iptables -t nat -L

I figured I should at least once title my article IT related. The heading is a command in Linux and it offers an overview about the currently implemented NAT rules (when executed as root or with sudo permissions). It was an essential part of my testing routine:

if (newIdeaForARule=true) {

Implementing a new rule –> iptables -t nat -L (ensuring the rule was                                             successfully recognized) –> testing the new rule –> new rule fails –>
deleting the new rule –> iptables -t nat -L (ensuring the rule was successfully deleted)


iptables -t nat -L (act of desperation, no purpose at all)

This very accurate sequence plan resulted in me using this command a lot. What did I need it for? It was vital for my (probably) last work project here at DATACTICS. I needed to implement a NAT (Network Address Translation)-Gateway, more precisely also a PAT (Port Address Translation)-Gateway for the AWS cloud. The configuration seemed to be easy but a bit messy. AWS had to be configured accordingly; Security groups, route tables and a gateway had to be created. Next up was the configuration on the command line of the Gateway. Because of the AWS environment, the configuration process ended up being a mesh of using the AWS GUI and the Linux CLI. A lot of options that actually had to be configured on the CLI of the machine were forfeited by AWS. But this wasn’t the root of my problem, it was the NAT rule.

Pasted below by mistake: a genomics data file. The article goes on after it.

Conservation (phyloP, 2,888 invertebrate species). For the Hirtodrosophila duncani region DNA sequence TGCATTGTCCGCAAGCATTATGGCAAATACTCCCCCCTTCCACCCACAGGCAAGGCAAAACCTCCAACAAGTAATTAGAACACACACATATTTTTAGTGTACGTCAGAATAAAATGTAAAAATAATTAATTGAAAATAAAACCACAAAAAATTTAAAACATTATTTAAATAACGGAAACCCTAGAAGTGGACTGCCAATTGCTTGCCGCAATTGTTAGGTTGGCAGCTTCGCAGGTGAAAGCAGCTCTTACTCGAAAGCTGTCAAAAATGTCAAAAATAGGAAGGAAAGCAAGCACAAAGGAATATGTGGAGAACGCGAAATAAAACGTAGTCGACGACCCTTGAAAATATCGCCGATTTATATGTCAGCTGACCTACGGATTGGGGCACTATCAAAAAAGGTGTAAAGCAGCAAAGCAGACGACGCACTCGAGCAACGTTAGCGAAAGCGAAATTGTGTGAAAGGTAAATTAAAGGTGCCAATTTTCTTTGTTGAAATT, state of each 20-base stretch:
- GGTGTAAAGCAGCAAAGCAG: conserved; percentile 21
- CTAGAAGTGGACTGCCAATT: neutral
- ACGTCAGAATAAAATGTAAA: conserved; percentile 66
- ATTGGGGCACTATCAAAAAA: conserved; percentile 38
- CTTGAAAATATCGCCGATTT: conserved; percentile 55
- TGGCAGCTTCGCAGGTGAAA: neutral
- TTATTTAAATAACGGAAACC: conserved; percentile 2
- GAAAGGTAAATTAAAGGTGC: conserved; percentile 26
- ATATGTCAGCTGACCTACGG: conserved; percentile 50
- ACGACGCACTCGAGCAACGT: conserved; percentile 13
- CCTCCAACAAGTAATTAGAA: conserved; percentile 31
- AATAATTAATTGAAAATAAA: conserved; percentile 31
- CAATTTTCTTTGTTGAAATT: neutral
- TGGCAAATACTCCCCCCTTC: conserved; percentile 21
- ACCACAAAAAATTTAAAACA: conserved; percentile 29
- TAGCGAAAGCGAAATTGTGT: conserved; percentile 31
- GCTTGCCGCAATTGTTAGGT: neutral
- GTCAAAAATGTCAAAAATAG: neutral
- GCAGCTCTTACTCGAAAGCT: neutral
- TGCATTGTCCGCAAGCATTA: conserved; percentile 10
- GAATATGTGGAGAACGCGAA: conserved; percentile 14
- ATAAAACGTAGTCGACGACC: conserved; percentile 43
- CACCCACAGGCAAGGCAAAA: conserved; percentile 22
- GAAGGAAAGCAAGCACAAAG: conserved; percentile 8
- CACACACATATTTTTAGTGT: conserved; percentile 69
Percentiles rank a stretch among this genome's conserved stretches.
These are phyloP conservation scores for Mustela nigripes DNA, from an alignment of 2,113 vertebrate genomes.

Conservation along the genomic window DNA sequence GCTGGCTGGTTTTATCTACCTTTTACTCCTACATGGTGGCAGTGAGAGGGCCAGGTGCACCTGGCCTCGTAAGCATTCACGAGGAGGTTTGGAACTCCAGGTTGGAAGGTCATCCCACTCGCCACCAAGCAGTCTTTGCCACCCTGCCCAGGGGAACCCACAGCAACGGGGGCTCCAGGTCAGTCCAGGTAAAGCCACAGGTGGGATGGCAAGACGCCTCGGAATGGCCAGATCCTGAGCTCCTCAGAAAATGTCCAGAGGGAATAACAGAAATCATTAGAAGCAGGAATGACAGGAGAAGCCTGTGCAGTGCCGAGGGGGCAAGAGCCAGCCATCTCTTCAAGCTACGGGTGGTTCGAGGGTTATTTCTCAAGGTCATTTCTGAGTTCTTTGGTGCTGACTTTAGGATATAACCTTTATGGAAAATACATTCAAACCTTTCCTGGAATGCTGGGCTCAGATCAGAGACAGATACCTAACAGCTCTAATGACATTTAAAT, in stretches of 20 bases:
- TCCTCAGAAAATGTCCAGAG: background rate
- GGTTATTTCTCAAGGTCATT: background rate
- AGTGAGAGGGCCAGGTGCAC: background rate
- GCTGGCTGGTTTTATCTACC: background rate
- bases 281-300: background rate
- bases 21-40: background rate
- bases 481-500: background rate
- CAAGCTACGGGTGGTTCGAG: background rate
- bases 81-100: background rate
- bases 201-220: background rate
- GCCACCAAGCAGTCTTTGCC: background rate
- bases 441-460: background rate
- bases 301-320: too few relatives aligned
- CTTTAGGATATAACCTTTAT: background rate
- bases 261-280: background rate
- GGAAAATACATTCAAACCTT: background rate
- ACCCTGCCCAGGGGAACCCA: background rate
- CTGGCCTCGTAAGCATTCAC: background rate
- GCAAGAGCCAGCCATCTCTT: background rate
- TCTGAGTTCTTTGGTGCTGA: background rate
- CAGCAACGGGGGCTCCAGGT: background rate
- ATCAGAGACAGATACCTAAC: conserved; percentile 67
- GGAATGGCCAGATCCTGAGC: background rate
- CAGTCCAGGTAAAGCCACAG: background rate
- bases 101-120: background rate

It’s very easy when you think about it: I wanted to redirect traffic entering the public IP of the NAT-Gateway on port 23435 (could have been any other number) to be redirected to the private IP address of a machine in the same net and the port 22. An example to provide a better illustration: –>

Referencing the (correct!) second entry of the table PREROUTING

I experimented with a lot of different rules but always found myself thinking that this one rule should work. It made sense. It was getting a little frustrating, I started to question everything about this project. Are the ports open? Is the interface responding? Was iptables -t nat -L maybe not the most appropriate troubleshooting tool? No, that couldn’t be it.

I was in a state of despair when I randomly changed a minor option of the rule. It worked. I was taken aback. The only thing I changed was to not label the public IP address in the command. I still don’t know why the public IP wasn’t accepted. But I am glad that my original idea turned out to be (mostly) correct. After I finished implementing the rule, I found myself typing iptables -t nat -L again. Why? I’m a simple person, I want to admire my success.

Autor: Marie Schmeissner

Ich bin ich.